Twenty two years ago, She’eb and its environs were ravaged by the Ethiopian colonial regime and had been reduced to a state of an almost wilderness. However, the days of colonial era have now become past history. She’eb sub-zone, once a forgotten area is now gaining the opportunity of having different service rendering institutions in varied sectors.
There wasn’t a school in She’eb sub-zone before independence. The only school that was available was one elementary school that used to give educational services up to second grade level in the 1960s, which was burned down by the Ethiopian colonial regime. The inhabitants of the sub-zone used to travel to Keren and Massawa in pursuit of education. At present, however, with the exception of two administrative areas, there are many educational institutions in the six administrative areas of the sub-zone that are giving educational services from elementary to secondary levels.
With regards health care also the sub zone was one of the deprived areas. The inhabitants used to take rare advantages of healthcare services through the collaboration of EPLF units that dealt with civilian services. What the inhabitants of She’eb and its environs received form the colonial regime was only the massacre of 1988 that took the lives of around 400 innocent civilians. The sub-zone in general and She’eb in particular are witnessing a different reality today. This time there is a health center in She’eb that is giving services to administrative areas of Mensheb, Ghedged, and Tiluk.
A clinic in Wekiro is also giving services to Wedilo and Wekiro and in some cases the inhabitants would go to Massawa referral hospital for further medical care. Drawing comparison between the service rendering institution before and after independence there stands a distinctive difference.
Speaking of road networks, this area was one of the alienated areas. There was no road that crossed through the sub-zone. Nevertheless, in the post independence period, road construction was brought to the area. The construction began with asphalting the dirt road that perpetrates through north of Mensheb to Massawa. There are now no complaints as regards transportation services.Having experienced acute shortage of water supply during the colonial period with only two wells that were dug in 1952 and 1967 with the collaboration of individual residents, She’eb sub-zone solved the problem of potable water since the very first days of independence. Two additional were drilled and water had been distributed with the help of two generators form a water reservoir that could hold 500m3 of water which is then distributed to Mensheb through 14 water supply stations. Besides the aforementioned water supply stations there is a well and 4 stations in Ghineb, a well and five water supply stations in each of the administrative areas of Bishesh, Tiluk, Wedilo, Wekiro, and Ghedged. However administrative areas of Shelshela and Kilow have been lagging behind for the inhabitants of these areas make their living as nomads.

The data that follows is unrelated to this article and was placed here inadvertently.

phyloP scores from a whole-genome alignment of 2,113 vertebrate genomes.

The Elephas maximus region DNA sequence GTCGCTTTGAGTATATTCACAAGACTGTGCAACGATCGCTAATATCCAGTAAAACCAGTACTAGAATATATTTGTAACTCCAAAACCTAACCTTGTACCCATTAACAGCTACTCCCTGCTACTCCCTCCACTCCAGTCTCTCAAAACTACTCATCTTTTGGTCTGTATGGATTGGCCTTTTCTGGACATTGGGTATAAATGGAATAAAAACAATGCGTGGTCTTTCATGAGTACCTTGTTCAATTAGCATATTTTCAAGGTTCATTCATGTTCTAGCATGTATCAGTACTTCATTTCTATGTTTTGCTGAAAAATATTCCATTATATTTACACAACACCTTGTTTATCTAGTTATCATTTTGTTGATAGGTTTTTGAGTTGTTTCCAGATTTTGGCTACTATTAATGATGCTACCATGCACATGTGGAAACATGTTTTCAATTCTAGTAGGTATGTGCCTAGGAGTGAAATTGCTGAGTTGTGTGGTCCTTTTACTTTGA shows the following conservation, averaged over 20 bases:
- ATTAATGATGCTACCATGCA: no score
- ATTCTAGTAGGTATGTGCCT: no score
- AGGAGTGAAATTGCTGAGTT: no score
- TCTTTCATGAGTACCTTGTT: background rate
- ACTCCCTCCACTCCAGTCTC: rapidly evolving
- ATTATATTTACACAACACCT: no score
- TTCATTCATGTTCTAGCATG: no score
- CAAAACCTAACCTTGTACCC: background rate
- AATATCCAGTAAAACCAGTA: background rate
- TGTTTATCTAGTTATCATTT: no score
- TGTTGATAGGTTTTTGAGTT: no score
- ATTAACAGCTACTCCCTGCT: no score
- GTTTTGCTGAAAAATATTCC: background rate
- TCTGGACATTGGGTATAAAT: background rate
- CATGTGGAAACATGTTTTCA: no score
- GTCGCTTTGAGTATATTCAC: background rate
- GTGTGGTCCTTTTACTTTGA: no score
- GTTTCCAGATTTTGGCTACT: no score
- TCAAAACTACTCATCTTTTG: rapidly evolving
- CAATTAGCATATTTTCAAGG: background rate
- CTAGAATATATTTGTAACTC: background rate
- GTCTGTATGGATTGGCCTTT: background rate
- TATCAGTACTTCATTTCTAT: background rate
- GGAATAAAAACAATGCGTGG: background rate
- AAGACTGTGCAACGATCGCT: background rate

It is natural that along with the improvement of different service rendering institutions noticeable changes would occur in the living standard of the inhabitants of She’eb sub-zone. Through illiteracy eradication programs considerable achievement has been registered in women and adult education. The transformation in the soft component of the society has brought an admirable accomplishment in all-round development of that respected area and especially in agriculture. There is a well-established agricultural infrastructure in She’eb sub-zone for the government has been dispensing huge resources in that sector.
The agricultural infrastructures that have been put in place include the Laba water reservoir that was finalized in 2004 which begun to give services since 2005. My’ule-another water source for agricultural activity and another project that has been constructed in Laba by Rodab Construction Company is expected to feed agricultural areas of She’eb ketin.
The people of She’eb and its surroundings mostly depend on water sources that flow down from the highlands. They practiced traditional canal systems, where as at this time modern water diversion schemes have been constructed that are making due contribution in boosting the economic sources of the people.
Even though vegetable cultivation has been introduced a while ago, She’eb is known for its crop production. Since the farmers are now familiar with judicious utilization of water, along with crop production, a few farmers are investing in date and banana plantation which is showing promising outcome. Mr. Abdurahman Mohammed, Head of Economic Development in the sub zone said: “The people of She’eb sub-zone have good agricultural know-how and have been sharing their experiences with other farmers outside the sub zone.”
She’eb has benefited from the ever-increasing service rendering institutions. Nevertheless, Mr. Abdurahman pointed out the need for the improvement in electricity services and the establishment of new healthcare centers in Ghedged, and Tiluk.Concerning the future plans that are to be implemented in the sub-zone, Mr. Abdurahman said that their future projects include, putting in place agricultural infrastructure in Ghedged and Wekiro, the construction of new secondary school in Mensheb, and establishing various service rendering institutions so as to encourage the nomads settle in permanent settlements has been among the major priorities.